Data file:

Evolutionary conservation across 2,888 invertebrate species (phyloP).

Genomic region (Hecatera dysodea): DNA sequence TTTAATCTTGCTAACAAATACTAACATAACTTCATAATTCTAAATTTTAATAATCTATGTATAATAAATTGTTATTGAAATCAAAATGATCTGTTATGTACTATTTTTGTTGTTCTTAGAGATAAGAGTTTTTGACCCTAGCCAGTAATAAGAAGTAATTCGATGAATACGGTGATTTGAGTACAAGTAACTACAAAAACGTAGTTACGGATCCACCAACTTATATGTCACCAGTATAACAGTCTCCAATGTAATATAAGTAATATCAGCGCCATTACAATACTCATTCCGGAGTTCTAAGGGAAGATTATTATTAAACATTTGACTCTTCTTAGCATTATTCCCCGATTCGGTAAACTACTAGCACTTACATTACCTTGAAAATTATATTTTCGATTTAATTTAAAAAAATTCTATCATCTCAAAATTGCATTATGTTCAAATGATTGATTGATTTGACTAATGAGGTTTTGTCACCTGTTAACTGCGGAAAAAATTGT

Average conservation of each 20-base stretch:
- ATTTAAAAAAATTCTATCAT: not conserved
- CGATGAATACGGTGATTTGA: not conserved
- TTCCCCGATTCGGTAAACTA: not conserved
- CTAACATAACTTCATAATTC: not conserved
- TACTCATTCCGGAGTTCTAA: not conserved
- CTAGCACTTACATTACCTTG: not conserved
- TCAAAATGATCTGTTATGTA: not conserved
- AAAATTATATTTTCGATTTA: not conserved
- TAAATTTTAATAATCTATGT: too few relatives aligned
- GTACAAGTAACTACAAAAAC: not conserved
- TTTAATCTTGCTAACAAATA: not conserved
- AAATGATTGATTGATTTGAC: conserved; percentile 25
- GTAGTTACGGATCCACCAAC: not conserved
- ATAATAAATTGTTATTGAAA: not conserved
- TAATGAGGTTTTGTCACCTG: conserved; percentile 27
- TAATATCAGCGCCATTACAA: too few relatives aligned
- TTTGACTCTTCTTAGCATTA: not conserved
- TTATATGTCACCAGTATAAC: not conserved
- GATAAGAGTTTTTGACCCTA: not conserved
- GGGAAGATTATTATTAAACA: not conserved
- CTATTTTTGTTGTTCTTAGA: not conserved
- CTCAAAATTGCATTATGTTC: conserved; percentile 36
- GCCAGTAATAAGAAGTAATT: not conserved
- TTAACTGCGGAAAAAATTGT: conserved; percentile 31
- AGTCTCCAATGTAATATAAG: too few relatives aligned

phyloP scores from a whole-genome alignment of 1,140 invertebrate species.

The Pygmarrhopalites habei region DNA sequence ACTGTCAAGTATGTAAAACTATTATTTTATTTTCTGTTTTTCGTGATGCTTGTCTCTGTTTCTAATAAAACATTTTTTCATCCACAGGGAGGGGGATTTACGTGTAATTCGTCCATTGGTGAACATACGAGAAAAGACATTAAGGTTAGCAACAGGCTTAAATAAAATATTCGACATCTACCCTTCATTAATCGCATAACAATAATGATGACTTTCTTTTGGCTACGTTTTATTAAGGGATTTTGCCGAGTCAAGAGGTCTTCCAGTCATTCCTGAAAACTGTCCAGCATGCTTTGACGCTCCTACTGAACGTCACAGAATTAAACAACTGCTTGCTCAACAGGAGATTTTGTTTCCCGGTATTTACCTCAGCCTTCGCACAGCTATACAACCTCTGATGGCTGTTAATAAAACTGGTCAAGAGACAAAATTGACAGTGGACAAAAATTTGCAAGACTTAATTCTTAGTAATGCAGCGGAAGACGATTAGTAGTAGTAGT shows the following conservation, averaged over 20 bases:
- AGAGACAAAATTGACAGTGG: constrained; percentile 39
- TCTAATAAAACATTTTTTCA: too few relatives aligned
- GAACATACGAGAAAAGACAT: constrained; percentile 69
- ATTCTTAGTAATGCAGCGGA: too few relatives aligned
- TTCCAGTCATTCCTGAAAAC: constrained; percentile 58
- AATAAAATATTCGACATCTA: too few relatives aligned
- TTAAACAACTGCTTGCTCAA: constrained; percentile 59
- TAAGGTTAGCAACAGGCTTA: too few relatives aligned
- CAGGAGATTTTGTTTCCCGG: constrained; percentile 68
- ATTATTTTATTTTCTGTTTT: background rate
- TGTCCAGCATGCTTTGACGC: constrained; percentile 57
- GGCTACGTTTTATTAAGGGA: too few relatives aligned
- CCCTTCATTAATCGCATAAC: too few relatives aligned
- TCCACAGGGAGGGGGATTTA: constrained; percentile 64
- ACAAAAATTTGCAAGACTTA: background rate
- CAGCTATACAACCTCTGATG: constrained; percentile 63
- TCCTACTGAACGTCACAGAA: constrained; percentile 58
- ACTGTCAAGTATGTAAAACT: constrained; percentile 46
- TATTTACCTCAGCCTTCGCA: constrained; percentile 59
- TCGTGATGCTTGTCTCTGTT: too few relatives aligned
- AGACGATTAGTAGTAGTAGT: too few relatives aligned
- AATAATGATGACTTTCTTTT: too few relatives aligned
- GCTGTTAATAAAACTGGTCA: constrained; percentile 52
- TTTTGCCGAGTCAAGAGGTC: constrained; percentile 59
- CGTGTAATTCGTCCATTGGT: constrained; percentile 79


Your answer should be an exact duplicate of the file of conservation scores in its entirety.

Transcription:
Evolutionary conservation across 2,888 invertebrate species (phyloP).

Genomic region (Hecatera dysodea): DNA sequence TTTAATCTTGCTAACAAATACTAACATAACTTCATAATTCTAAATTTTAATAATCTATGTATAATAAATTGTTATTGAAATCAAAATGATCTGTTATGTACTATTTTTGTTGTTCTTAGAGATAAGAGTTTTTGACCCTAGCCAGTAATAAGAAGTAATTCGATGAATACGGTGATTTGAGTACAAGTAACTACAAAAACGTAGTTACGGATCCACCAACTTATATGTCACCAGTATAACAGTCTCCAATGTAATATAAGTAATATCAGCGCCATTACAATACTCATTCCGGAGTTCTAAGGGAAGATTATTATTAAACATTTGACTCTTCTTAGCATTATTCCCCGATTCGGTAAACTACTAGCACTTACATTACCTTGAAAATTATATTTTCGATTTAATTTAAAAAAATTCTATCATCTCAAAATTGCATTATGTTCAAATGATTGATTGATTTGACTAATGAGGTTTTGTCACCTGTTAACTGCGGAAAAAATTGT

Average conservation of each 20-base stretch:
- ATTTAAAAAAATTCTATCAT: not conserved
- CGATGAATACGGTGATTTGA: not conserved
- TTCCCCGATTCGGTAAACTA: not conserved
- CTAACATAACTTCATAATTC: not conserved
- TACTCATTCCGGAGTTCTAA: not conserved
- CTAGCACTTACATTACCTTG: not conserved
- TCAAAATGATCTGTTATGTA: not conserved
- AAAATTATATTTTCGATTTA: not conserved
- TAAATTTTAATAATCTATGT: too few relatives aligned
- GTACAAGTAACTACAAAAAC: not conserved
- TTTAATCTTGCTAACAAATA: not conserved
- AAATGATTGATTGATTTGAC: conserved; percentile 25
- GTAGTTACGGATCCACCAAC: not conserved
- ATAATAAATTGTTATTGAAA: not conserved
- TAATGAGGTTTTGTCACCTG: conserved; percentile 27
- TAATATCAGCGCCATTACAA: too few relatives aligned
- TTTGACTCTTCTTAGCATTA: not conserved
- TTATATGTCACCAGTATAAC: not conserved
- GATAAGAGTTTTTGACCCTA: not conserved
- GGGAAGATTATTATTAAACA: not conserved
- CTATTTTTGTTGTTCTTAGA: not conserved
- CTCAAAATTGCATTATGTTC: conserved; percentile 36
- GCCAGTAATAAGAAGTAATT: not conserved
- TTAACTGCGGAAAAAATTGT: conserved; percentile 31
- AGTCTCCAATGTAATATAAG: too few relatives aligned

phyloP scores from a whole-genome alignment of 1,140 invertebrate species.

The Pygmarrhopalites habei region DNA sequence ACTGTCAAGTATGTAAAACTATTATTTTATTTTCTGTTTTTCGTGATGCTTGTCTCTGTTTCTAATAAAACATTTTTTCATCCACAGGGAGGGGGATTTACGTGTAATTCGTCCATTGGTGAACATACGAGAAAAGACATTAAGGTTAGCAACAGGCTTAAATAAAATATTCGACATCTACCCTTCATTAATCGCATAACAATAATGATGACTTTCTTTTGGCTACGTTTTATTAAGGGATTTTGCCGAGTCAAGAGGTCTTCCAGTCATTCCTGAAAACTGTCCAGCATGCTTTGACGCTCCTACTGAACGTCACAGAATTAAACAACTGCTTGCTCAACAGGAGATTTTGTTTCCCGGTATTTACCTCAGCCTTCGCACAGCTATACAACCTCTGATGGCTGTTAATAAAACTGGTCAAGAGACAAAATTGACAGTGGACAAAAATTTGCAAGACTTAATTCTTAGTAATGCAGCGGAAGACGATTAGTAGTAGTAGT shows the following conservation, averaged over 20 bases:
- AGAGACAAAATTGACAGTGG: constrained; percentile 39
- TCTAATAAAACATTTTTTCA: too few relatives aligned
- GAACATACGAGAAAAGACAT: constrained; percentile 69
- ATTCTTAGTAATGCAGCGGA: too few relatives aligned
- TTCCAGTCATTCCTGAAAAC: constrained; percentile 58
- AATAAAATATTCGACATCTA: too few relatives aligned
- TTAAACAACTGCTTGCTCAA: constrained; percentile 59
- TAAGGTTAGCAACAGGCTTA: too few relatives aligned
- CAGGAGATTTTGTTTCCCGG: constrained; percentile 68
- ATTATTTTATTTTCTGTTTT: background rate
- TGTCCAGCATGCTTTGACGC: constrained; percentile 57
- GGCTACGTTTTATTAAGGGA: too few relatives aligned
- CCCTTCATTAATCGCATAAC: too few relatives aligned
- TCCACAGGGAGGGGGATTTA: constrained; percentile 64
- ACAAAAATTTGCAAGACTTA: background rate
- CAGCTATACAACCTCTGATG: constrained; percentile 63
- TCCTACTGAACGTCACAGAA: constrained; percentile 58
- ACTGTCAAGTATGTAAAACT: constrained; percentile 46
- TATTTACCTCAGCCTTCGCA: constrained; percentile 59
- TCGTGATGCTTGTCTCTGTT: too few relatives aligned
- AGACGATTAGTAGTAGTAGT: too few relatives aligned
- AATAATGATGACTTTCTTTT: too few relatives aligned
- GCTGTTAATAAAACTGGTCA: constrained; percentile 52
- TTTTGCCGAGTCAAGAGGTC: constrained; percentile 59
- CGTGTAATTCGTCCATTGGT: constrained; percentile 79